Alcohol and its Effects on the Liver

Alcohol and its Effects on the Liver

Ethanol Metabolism

Ethyl alcohol, also known as ethanol, is a product of yeast fermentation. Unlike carbohydrates and fats, ethanol is not stored in the tissues of the body. A minimal amount can be eliminated through the lungs and kidneys, but the body essentially rids itself of ethanol through metabolic processes. Because the liver contains the necessary enzymes to break down ethanol, this organ is heavily relied upon for the metabolism of ethanol. More than 90% of ethanol intake will be oxidized to acetic acid via two major metabolic pathways within the liver. The remaining ethanol that is not metabolized is excreted in urine, sweat, and breathing.

Within the cytoplasm of liver cells, 2 hydrogen atoms are removed from an ethanol molecule by the enzyme alcohol dehydrogenase, forming acetaldehyde. This is oxidized in mitochondria by aldehyde dehydrogenase to form acetic acid, which is further broken down into CO2 and H2O. The reaction pathway is as follows:

Another route of ethanol metabolism within the liver is known as the microsomal ethanol-oxidizing (MEOS) system, which involves ethanol oxidation by cytochrome P450. The MEOS system does not have as large a role in ethanol metabolism as the alcohol dehydrogenase pathway, but it begins to become more important when concentrations of ethanol become very high. This pathway results in the same byproducts of acetaldehyde and acetic acid, but uses NADPH instead of NAD+ as a reducing factor. The process also uses O2, which generates free radicals that can damage tissues. The reaction pathway due to MEOS catalysis is:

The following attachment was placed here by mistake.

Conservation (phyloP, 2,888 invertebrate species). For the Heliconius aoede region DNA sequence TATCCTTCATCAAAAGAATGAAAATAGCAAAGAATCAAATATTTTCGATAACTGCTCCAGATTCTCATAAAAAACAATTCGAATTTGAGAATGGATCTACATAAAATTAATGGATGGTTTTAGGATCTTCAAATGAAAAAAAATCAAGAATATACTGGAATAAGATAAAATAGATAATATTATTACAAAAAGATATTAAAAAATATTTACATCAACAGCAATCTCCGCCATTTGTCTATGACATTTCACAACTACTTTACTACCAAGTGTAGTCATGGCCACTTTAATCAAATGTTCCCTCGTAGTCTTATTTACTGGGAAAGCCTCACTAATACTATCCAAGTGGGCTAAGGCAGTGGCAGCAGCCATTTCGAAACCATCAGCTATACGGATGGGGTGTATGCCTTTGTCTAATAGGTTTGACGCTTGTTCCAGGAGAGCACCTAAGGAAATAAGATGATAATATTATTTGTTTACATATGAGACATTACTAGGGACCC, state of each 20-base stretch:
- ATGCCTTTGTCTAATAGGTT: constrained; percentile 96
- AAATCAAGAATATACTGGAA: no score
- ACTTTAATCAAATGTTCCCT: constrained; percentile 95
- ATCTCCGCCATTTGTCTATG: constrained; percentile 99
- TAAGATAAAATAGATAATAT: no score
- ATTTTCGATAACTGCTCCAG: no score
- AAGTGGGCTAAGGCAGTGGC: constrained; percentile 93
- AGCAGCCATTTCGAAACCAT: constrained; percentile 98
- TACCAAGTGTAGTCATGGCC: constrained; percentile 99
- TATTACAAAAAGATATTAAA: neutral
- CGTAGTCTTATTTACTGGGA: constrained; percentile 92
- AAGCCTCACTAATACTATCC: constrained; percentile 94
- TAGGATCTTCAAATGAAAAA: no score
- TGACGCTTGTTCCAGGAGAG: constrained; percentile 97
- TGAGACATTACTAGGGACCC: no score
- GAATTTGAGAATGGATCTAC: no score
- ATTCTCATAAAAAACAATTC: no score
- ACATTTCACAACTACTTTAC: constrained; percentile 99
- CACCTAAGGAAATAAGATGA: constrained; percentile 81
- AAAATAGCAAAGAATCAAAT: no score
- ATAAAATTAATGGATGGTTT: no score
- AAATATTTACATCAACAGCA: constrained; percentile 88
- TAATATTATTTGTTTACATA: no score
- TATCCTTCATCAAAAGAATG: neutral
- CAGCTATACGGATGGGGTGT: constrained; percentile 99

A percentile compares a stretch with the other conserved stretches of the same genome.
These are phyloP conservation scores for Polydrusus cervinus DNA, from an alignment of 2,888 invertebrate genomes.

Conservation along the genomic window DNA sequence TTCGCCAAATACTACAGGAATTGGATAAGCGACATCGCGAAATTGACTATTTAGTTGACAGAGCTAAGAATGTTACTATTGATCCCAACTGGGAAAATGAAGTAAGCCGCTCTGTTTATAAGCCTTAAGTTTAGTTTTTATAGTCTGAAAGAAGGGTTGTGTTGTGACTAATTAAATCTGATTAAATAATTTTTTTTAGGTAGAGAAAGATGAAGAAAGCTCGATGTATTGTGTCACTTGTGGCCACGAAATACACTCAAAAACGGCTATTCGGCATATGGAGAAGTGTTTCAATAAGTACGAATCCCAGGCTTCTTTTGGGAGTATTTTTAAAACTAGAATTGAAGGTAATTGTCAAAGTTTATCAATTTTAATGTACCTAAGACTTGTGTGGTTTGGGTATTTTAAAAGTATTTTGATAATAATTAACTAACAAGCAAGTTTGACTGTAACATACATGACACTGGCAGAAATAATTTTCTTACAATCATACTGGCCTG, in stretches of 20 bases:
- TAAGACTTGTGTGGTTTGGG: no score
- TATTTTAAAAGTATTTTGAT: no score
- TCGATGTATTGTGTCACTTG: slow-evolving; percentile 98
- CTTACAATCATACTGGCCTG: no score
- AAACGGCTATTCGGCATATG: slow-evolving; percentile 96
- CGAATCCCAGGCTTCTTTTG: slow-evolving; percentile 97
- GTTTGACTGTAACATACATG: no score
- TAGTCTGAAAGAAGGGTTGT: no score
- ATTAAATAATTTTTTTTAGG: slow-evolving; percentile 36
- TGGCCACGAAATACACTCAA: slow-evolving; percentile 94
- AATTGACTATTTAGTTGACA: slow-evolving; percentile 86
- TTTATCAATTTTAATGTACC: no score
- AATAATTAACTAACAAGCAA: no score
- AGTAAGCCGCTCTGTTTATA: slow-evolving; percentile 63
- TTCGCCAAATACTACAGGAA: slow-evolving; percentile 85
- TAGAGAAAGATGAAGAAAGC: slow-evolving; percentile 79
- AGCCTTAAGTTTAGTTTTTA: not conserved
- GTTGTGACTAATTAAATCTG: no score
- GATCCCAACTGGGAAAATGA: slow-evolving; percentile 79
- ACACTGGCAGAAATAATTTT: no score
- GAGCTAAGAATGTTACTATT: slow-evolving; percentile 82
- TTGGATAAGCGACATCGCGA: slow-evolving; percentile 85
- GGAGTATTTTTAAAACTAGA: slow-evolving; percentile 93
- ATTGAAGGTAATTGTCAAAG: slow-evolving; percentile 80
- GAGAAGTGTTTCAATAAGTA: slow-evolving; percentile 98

The single most common cause of liver disease is the chronic consumption of ethanol. The damage results from the alcohol itself and also from the byproducts produced from its breakdown. These damaging byproducts include acetaldehyde and free radicals. A buildup of the reactive acetaldehyde leads to covalent bonding with protein functional groups, impeding protein function. High levels of this compound lead to cell death and liver damage.

Because the liver has an enormous regenerative capacity, liver damage usually occurs only in alcoholics who have been drinking excessive amounts of alcohol for many years. Three main categories of liver disease include: fatty liver, alcohol hepatitis, and alcoholic cirrhosis. Fatty liver is the result of fat deposits in the liver and is reversible. This can result from just one incidence of heavy drinking, but usually does not lead to any further problems. Alcoholic hepatitis is the inflammation and destruction of liver cells due to chronic alcohol consumption. While it may be fatal it can be reversed simply by cessation of alcohol intake. Alcoholic cirrhosis is the extensive scarring of the liver, often following alcoholic hepatitis when the affected individual continues drinking. The replacement of normal functioning liver tissue with fibrotic scar tissue results in the loss of liver function and also the stiffening of blood vessels, leading to portal hypertension as the internal structure of the liver is destroyed.